What Is Franchising and How Does It Work
Contrary to popular belief, franchising is not the process of acquiring the entire franchise for your personal use. Instead, it is a legal agreement between you (the franchisee) and a franchisor to run a local “share” of their business under their brand name. In exchange for your initial franchise fee and ongoing royalties, you gain unlimited access to a fully developed business system and have the right to use their trademark and sell their products or services. You also receive ongoing support in terms of training, marketing, and management.
However, that’s only a part of the answer to the “what is franchising” question. Because franchising is not just about the individual relationship between you and the franchisor, but also about that between all franchisees in the system. It is a private network of like-minded people who share common responsibilities and goals in order to rise above the competition and satisfy the needs of a target audience. As such, any success or failure on your part will directly affect all franchisees under the company’s banner, as well as the franchisor’s overall reputation.
Who Does What – A Brief Look at Franchisor & Franchisee Duties
All of the above sounds good in theory, but how does a franchise business work in practice? In order to explain that, we will need to take a closer look at the individual responsibilities that are carried by each party member in this business relationship.
> What You Need to Do as A Franchisee
Signing your franchise agreement and paying all associated fees is just the start. As a franchisee you are expected to develop the franchisor’s business in an autonomous manner, so you will have to cover a variety of ongoing costs (equipment, supplies, etc.) until you get your place up and running. The second resource you’re expected to have is time. Even though you join a well-established brand, you will still need to learn its business model inside out.
Finally, you will have to meet an exceptionally high company standard in order to protect the brand’s reputation and win new customers over. To accomplish this, a franchisee will usually have to perform a variety of functions. Depending on the type of franchise you’ve decided to buy, those may include selling products/services directly to the customer, shopping for supplies, communicating with other franchisees, compiling regular sales reports for the franchisor, and making sure that all your employees are all happy and properly trained for the job.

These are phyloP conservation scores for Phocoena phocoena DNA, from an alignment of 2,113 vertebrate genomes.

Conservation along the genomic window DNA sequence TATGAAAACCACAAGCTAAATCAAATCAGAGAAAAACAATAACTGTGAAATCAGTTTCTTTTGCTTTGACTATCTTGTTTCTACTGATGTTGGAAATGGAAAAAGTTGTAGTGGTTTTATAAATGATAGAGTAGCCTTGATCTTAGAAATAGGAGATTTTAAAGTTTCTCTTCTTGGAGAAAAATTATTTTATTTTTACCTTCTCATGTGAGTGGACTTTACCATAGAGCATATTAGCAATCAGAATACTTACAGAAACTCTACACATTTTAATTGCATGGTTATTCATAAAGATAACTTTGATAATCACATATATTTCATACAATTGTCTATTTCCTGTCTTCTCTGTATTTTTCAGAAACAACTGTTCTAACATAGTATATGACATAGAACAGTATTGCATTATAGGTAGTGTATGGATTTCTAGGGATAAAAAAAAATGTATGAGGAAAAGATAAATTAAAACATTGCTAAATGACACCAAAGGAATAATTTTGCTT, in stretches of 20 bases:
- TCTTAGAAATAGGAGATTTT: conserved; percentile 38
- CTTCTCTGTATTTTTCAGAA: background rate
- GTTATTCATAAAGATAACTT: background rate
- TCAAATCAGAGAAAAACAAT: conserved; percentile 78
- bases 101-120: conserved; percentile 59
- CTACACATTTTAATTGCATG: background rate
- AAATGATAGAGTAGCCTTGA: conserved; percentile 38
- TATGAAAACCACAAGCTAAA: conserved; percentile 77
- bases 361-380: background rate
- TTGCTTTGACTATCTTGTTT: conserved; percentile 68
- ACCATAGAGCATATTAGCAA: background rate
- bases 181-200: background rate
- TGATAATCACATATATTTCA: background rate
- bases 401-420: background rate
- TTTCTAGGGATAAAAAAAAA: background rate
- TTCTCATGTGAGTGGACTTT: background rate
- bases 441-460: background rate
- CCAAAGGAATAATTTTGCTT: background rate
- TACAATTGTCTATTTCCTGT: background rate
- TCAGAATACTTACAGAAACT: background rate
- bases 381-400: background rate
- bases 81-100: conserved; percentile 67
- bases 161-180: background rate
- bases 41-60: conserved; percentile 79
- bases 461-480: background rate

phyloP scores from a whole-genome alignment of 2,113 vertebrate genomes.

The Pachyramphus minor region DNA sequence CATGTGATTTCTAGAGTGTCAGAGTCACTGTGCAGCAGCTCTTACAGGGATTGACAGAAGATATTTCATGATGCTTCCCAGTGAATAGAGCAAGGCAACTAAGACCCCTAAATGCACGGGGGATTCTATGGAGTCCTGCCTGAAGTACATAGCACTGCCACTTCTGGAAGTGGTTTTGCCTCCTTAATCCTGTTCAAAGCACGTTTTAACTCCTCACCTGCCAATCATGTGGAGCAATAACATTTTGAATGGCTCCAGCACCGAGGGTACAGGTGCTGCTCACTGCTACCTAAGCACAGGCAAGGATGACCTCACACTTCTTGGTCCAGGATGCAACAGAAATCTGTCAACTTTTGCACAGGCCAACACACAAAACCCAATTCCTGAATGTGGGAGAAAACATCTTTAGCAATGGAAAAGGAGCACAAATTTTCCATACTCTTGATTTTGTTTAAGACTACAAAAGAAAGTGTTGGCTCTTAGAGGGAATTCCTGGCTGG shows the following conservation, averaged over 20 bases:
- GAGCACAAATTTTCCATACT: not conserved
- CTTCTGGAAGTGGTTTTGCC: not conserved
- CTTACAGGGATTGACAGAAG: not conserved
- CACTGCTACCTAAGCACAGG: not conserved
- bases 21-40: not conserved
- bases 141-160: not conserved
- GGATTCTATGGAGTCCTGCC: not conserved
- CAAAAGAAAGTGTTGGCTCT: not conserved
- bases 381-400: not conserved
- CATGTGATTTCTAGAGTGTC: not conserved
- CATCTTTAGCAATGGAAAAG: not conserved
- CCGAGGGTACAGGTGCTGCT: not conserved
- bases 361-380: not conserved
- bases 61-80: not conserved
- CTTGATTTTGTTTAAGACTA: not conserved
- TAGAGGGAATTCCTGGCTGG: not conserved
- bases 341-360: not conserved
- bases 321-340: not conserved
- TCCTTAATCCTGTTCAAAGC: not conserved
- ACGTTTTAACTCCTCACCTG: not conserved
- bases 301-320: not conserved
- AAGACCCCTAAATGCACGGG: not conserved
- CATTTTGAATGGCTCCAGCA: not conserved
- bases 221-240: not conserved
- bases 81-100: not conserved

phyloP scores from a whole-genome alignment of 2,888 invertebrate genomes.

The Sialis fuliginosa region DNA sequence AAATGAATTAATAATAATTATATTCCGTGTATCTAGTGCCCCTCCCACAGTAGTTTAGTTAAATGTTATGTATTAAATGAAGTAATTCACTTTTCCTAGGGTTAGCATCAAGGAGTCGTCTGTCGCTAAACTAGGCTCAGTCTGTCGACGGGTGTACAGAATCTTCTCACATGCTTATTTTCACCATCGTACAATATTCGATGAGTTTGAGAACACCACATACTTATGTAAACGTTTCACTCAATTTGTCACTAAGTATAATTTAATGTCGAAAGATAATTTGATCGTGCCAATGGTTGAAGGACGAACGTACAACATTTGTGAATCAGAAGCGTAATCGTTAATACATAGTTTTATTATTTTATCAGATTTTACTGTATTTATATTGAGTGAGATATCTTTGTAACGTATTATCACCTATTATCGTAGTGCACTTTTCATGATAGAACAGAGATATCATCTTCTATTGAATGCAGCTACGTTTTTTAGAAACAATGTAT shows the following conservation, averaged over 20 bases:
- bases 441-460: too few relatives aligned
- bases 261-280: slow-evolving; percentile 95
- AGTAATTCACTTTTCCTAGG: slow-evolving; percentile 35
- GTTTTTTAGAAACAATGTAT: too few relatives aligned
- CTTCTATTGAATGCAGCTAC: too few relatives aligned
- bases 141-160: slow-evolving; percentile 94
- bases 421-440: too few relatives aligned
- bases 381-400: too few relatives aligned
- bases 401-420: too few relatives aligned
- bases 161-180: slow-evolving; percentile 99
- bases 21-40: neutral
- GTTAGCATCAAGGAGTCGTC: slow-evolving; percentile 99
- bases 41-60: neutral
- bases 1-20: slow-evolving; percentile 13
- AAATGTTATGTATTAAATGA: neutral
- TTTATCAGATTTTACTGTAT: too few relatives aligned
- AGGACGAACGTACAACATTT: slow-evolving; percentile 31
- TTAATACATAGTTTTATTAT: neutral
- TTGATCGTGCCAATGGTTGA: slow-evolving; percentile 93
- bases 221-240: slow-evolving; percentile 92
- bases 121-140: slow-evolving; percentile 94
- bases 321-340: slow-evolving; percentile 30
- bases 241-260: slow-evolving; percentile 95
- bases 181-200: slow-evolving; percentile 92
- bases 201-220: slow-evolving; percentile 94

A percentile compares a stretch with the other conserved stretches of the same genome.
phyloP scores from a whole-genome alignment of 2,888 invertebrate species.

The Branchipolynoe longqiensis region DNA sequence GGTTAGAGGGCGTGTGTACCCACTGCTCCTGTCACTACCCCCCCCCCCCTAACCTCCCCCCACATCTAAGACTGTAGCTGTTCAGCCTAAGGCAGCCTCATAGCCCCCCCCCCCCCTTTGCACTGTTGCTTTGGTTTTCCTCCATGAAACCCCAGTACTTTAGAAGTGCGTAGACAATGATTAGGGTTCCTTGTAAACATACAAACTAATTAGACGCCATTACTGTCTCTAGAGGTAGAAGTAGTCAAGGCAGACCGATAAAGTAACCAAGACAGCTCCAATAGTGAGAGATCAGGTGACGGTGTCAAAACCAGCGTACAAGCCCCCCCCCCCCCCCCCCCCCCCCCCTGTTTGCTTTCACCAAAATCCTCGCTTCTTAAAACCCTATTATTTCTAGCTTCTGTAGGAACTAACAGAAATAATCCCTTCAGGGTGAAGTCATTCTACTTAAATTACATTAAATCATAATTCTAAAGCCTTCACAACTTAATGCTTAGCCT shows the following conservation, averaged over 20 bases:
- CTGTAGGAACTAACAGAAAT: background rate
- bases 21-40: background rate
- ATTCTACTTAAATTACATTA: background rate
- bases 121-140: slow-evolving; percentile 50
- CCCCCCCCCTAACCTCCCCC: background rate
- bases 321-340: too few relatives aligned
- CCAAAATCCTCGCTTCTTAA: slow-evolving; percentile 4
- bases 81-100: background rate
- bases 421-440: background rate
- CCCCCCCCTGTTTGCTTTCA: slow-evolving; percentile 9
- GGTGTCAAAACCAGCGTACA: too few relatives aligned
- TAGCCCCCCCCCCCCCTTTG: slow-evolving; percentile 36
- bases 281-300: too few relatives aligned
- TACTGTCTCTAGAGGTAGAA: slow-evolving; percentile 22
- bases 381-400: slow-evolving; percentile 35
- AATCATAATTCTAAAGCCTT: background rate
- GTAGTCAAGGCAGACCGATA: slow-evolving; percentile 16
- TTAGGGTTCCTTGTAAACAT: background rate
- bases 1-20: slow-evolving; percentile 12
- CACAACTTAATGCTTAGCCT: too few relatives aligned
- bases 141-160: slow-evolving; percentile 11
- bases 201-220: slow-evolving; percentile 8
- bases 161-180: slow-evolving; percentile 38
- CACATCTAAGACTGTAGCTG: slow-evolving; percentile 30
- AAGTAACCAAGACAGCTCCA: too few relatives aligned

> What They Need to Do as A Franchisor
The extent to which a franchisor can assist a newly fledged franchisee depends on a whole ocean of factors, some of which include the company’s line of work, size, financial stability, brand notoriety, and more. However, as a franchisee you can expect from the company to help you choose a suitable location for your new business, as well as provide you with a general building plan and a list of vendors from which you can buy all required furniture and equipment.
Of course, the franchisor is also responsible for providing ongoing theoretical and on-site training that could last from several days all the way up to a couple of months, depending on the contract’s terms & conditions. In addition, the company can also dispatch some of its staff to help you out with the grand opening and train each employee for you. You won’t be alone in the marketing and advertising field, either – the franchisor will provide you with pre-approved marketing materials and an efficient advertisement strategy to help you draw more clients in.
Advantages and Disadvantages of Franchising
Now that we have explained what is a franchise business, why would you need to join one? Well, this obviously depends on your personal goals. To help you decide if such venture is worth your consideration, we’ve included a brief rundown of its most notable merits and drawbacks.
> Advantages of Owning a Franchise:
- You can avoid many entrepreneurial pitfalls by following the franchisor’s footsteps;
- The economy of scale is your friend – buying in bulk substantially decreases costs;
- You will work under a popular brand name on a local or even a global scale;
- Your franchisor can provide you with financial backing when pilot testing new ideas;
- Your business will have an established market before you even set up shop.
> Disadvantages of Owning a Franchise:
- You need to make a substantial investment in the form of ongoing fees and expenses;
- You have to seek constant approval and comply with pre-established brand policies;
- You cannot alter the offered products or services unless the franchisor states otherwise;
- A typical franchisee working week consists of 60 or more hours of hard work, leaving you with little time to do anything else. You’ll also need to spend most of the time on site;
- Regardless of how well you run your business, a misstep made by either the franchisor or another franchisee will have its inevitable impact on your income and reputation.
https://www.thebalance.com/the-role-of-the-franchisee-1350415 (“The Role of the Franchisee” & “What Support Can You Expect from the Franchisor?” articles)